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Information to know about debt management plans.

Debt management plans and programs (DMP), which can also sometimes be called credit counseling, is part of a rapidly growing industry. There are many companies and organizations who are now offering services and advice to consumers. You do need to be knowledgeable and have information about what to be on the lookout for and also the benefits that you can expect from a debt management plan.

Debt management plan implications

1. Your credit rating may drop. Your scores may go down. However it is not a definite and you are not guaranteed to see lower credit scores. For example, if you have several late payments on your record or if you are significantly behind on any payments to a creditor or in paying any bills in general, then the chance is that debt management plans may actually improve your credit ratings. So while the consumer’s scores can sometimes go down, there are also instances in which it could improve as well, though this is not as common. It all depends on the information that is contained in each and every consumer’s accounts.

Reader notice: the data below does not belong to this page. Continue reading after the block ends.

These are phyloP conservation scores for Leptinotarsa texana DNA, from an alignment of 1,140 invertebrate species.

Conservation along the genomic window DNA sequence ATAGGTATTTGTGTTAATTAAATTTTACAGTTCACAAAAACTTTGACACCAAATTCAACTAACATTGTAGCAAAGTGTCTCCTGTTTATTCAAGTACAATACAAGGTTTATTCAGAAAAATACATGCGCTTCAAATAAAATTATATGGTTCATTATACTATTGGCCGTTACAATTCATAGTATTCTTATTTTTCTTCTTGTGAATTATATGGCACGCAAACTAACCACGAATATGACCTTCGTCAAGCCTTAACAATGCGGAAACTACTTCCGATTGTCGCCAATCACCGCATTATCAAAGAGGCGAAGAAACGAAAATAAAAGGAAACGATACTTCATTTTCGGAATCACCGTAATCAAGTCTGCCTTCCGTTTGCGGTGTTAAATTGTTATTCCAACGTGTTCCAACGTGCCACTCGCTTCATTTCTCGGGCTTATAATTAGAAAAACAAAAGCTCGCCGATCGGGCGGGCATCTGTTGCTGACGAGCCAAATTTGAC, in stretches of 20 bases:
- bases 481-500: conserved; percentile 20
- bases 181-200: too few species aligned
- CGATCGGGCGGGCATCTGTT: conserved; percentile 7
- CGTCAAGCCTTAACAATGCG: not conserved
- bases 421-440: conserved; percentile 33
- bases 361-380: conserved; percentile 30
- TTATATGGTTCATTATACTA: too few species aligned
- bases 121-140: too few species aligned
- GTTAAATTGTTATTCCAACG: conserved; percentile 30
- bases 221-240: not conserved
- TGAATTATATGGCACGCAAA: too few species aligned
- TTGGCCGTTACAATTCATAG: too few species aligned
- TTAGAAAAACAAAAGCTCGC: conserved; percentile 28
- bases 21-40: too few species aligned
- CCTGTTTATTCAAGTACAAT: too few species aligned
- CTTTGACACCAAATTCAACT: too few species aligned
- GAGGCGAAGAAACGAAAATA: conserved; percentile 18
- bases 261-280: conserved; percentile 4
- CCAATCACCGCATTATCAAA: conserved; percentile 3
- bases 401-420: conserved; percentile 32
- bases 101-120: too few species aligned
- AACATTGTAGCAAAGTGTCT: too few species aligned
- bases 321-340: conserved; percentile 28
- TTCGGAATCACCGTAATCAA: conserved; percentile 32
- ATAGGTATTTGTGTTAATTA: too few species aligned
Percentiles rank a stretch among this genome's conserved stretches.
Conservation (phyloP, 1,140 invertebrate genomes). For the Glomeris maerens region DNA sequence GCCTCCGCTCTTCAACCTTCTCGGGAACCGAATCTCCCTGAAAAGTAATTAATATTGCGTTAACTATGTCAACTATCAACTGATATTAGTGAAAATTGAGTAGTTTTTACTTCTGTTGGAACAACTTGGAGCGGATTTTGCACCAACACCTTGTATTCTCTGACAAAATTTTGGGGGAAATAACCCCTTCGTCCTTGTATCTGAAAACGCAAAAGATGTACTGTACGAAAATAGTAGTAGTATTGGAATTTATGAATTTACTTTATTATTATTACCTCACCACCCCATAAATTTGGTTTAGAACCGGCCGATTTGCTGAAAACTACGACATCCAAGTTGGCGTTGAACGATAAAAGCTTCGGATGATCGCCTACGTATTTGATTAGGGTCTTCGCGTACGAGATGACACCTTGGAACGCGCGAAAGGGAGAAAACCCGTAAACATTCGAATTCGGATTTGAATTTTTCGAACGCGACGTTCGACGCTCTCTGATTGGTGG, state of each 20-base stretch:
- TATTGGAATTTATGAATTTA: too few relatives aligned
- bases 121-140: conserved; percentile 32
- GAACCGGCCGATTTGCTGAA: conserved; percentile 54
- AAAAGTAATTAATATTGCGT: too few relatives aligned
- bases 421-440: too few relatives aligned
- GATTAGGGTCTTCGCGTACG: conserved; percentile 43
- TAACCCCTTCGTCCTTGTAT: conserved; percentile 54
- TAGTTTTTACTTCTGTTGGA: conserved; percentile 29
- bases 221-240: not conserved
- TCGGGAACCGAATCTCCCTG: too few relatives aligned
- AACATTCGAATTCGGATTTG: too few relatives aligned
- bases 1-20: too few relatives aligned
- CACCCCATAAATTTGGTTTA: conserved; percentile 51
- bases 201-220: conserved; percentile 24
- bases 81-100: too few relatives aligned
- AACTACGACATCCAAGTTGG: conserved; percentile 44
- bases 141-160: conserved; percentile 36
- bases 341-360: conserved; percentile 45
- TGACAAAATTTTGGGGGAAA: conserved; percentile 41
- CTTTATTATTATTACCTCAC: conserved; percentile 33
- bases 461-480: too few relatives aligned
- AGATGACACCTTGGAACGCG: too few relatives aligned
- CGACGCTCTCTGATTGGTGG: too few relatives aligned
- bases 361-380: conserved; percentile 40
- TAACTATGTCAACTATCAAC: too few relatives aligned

On the other hand, if you currently have a large amount of outstanding debt but if you are current on your monthly payments, in this case your credit score may actually go down when you enroll in a debt management plan. This is where most individuals fall. The decrease is because as your debt management company renegotiates your obligations, the company may need to change when your monthly payments are made to creditors, which then may potentially result in late payments being reported on your credit history. This would of course lower your credit scores.

In addition, some creditors may decide to close your accounts while you are in a debt management program. This can also decrease a rating as the person now has a lower borrowing capacity and higher percentage of debt that is on their record.. A score could also decline as if you had good history with those accounts, those positive records will be taken off your credit history

However, you need to think about the long term. Taking the action of enrolling in a debt management program is a long term decision, and you need to gather all the facts and information on them regardless of whether your credit score goes up or down in the short term. The bottom line is that repaying your outstanding obligations to any company is the best thing for your credit score over the long term. Doing this is defiantly better than continuing to be late on your payments or not paying your bills at all.